Instinctive versus reflective trust in the European Central Bank

Siria Angino and Stefania Secola in this research paper look at two kinds of trusts:

Political science research has established that trust in institutions, including central banks, is shaped by socio-economic and demographic factors, as well as by the assessment of institutional features and by slow-moving components such as culture. However, the role of cognitive processes has largely been neglected, especially in the analysis of central bank trust. In this paper we aim to address this gap focusing on the case of the European Central Bank (ECB).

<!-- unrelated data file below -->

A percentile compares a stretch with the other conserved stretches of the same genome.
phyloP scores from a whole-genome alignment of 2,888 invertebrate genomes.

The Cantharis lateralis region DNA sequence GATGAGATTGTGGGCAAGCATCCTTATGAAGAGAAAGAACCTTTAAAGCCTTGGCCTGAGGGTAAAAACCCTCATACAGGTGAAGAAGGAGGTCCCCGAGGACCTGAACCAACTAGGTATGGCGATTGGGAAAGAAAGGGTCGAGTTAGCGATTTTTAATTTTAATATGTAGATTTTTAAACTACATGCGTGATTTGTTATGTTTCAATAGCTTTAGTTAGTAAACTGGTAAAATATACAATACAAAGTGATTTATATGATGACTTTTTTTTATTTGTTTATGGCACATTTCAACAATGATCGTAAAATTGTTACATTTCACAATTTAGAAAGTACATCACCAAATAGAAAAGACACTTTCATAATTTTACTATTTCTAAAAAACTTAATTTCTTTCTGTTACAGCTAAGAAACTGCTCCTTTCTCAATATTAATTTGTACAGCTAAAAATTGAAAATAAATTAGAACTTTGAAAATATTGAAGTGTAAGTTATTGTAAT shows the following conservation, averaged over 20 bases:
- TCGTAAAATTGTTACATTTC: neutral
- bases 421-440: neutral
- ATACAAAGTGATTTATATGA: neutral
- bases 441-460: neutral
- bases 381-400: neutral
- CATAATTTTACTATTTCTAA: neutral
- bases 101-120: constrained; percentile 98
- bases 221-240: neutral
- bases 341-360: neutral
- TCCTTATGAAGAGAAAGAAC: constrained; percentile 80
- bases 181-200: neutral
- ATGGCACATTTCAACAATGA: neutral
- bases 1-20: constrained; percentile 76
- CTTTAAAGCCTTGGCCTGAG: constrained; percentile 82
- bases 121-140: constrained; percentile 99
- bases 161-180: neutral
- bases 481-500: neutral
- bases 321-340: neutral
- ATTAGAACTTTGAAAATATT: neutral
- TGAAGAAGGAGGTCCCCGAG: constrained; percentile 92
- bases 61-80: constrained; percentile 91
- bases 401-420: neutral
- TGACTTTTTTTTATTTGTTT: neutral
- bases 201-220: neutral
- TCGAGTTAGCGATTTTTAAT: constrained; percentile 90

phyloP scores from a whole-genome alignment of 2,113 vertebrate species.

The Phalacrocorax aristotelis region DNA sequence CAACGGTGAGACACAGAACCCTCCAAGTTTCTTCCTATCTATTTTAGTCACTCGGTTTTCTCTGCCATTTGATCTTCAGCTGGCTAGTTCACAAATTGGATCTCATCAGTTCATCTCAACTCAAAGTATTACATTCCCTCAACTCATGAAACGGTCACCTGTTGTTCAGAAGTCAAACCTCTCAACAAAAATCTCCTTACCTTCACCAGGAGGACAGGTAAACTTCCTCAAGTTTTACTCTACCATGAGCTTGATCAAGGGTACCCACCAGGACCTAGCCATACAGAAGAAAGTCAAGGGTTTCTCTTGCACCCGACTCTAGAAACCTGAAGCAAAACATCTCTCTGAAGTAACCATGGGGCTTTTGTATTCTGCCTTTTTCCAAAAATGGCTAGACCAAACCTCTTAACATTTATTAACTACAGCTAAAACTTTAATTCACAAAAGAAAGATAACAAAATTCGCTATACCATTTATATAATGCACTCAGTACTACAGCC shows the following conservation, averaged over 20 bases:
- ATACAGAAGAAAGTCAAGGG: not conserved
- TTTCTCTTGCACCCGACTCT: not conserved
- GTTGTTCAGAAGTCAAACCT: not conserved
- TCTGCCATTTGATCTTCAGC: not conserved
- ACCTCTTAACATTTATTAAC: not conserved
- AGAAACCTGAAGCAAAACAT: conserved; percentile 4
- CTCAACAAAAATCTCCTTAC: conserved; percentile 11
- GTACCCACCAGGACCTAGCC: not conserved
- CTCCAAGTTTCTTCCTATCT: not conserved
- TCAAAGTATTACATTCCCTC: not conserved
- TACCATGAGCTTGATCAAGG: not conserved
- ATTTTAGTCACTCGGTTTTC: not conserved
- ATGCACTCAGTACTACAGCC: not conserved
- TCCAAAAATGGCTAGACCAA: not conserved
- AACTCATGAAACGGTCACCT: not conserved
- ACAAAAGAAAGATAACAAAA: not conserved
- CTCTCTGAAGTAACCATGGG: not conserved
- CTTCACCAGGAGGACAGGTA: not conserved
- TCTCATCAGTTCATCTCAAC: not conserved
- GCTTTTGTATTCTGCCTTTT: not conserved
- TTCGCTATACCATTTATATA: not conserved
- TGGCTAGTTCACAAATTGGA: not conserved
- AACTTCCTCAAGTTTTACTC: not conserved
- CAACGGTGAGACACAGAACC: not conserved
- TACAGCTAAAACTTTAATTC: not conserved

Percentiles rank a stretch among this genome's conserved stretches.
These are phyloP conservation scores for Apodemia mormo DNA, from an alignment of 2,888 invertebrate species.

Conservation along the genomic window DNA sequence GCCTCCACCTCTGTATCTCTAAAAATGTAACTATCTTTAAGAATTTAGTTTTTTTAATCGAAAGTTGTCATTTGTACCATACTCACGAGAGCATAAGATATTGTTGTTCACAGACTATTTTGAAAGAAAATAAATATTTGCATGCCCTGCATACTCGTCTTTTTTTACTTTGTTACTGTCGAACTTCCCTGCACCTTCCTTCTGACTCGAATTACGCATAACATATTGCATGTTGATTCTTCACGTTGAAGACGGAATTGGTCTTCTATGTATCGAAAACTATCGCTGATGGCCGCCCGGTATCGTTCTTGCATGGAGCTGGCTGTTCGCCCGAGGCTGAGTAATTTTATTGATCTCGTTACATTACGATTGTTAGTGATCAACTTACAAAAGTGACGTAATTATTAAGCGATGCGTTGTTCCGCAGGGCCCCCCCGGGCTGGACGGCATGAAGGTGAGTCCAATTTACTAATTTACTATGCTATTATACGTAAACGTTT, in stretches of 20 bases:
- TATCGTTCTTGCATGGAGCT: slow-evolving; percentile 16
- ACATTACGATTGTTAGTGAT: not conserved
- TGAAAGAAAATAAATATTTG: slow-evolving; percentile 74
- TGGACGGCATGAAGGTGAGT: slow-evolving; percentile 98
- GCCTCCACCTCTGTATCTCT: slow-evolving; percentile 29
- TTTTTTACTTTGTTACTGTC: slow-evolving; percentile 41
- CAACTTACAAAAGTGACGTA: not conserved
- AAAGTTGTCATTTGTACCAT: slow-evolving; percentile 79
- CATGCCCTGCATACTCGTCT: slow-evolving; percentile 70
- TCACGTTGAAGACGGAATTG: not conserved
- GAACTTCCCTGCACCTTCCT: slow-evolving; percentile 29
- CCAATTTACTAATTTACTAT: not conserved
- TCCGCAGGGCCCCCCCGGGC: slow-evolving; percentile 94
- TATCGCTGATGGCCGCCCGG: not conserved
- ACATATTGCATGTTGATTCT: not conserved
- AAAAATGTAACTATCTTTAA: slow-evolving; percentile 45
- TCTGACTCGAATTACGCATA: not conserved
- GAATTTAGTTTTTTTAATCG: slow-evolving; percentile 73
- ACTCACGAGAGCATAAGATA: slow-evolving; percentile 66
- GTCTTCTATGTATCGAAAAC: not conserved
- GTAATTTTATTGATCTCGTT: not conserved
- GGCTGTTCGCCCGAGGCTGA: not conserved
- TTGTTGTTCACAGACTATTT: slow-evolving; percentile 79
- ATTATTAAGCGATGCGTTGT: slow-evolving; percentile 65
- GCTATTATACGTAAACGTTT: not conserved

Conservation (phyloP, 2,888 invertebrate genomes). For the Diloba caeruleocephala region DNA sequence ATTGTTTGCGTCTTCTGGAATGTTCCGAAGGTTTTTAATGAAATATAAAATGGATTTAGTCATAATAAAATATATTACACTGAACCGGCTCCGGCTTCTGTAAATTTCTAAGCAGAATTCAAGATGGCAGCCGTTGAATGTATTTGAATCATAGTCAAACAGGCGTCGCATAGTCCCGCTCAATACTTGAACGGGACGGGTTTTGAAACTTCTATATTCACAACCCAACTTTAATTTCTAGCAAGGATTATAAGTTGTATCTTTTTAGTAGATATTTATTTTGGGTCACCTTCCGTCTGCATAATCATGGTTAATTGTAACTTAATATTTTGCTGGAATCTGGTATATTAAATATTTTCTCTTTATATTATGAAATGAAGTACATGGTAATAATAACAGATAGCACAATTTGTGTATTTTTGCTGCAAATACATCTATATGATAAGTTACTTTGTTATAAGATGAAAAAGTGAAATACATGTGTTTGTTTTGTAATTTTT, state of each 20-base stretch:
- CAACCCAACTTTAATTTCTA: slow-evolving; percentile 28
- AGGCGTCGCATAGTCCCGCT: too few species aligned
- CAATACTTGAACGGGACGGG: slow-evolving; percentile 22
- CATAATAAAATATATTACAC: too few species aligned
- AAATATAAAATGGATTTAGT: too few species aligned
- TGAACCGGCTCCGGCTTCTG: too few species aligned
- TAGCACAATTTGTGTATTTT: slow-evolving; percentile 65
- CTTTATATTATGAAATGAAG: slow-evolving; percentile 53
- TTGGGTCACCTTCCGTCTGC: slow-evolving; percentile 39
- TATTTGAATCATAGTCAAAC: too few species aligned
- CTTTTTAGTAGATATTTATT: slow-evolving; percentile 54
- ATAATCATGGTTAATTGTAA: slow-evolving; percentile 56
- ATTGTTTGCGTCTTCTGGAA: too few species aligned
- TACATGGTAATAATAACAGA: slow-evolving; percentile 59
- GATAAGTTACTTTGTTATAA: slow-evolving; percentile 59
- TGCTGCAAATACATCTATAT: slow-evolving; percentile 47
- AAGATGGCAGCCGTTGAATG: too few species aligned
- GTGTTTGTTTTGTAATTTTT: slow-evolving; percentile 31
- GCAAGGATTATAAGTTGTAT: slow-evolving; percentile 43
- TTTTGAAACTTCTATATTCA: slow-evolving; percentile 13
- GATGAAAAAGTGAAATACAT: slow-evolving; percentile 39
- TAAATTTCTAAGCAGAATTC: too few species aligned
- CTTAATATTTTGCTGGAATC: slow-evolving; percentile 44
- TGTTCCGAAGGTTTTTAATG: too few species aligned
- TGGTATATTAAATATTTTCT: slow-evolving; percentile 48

We introduce the concepts of “instinctive trust”, which captures an on-the-spot judgement on the institution’s trustworthiness, and of “reflective trust”, which refers to a more pondered opinion on the matter. Using a survey experiment, we find that deeper consideration about the ECB promotes less trust in the institution compared to an on-the-spot judgement. This result is mainly driven by women, and in particular by those who say they possess a low understanding of the central bank’s policies.

 

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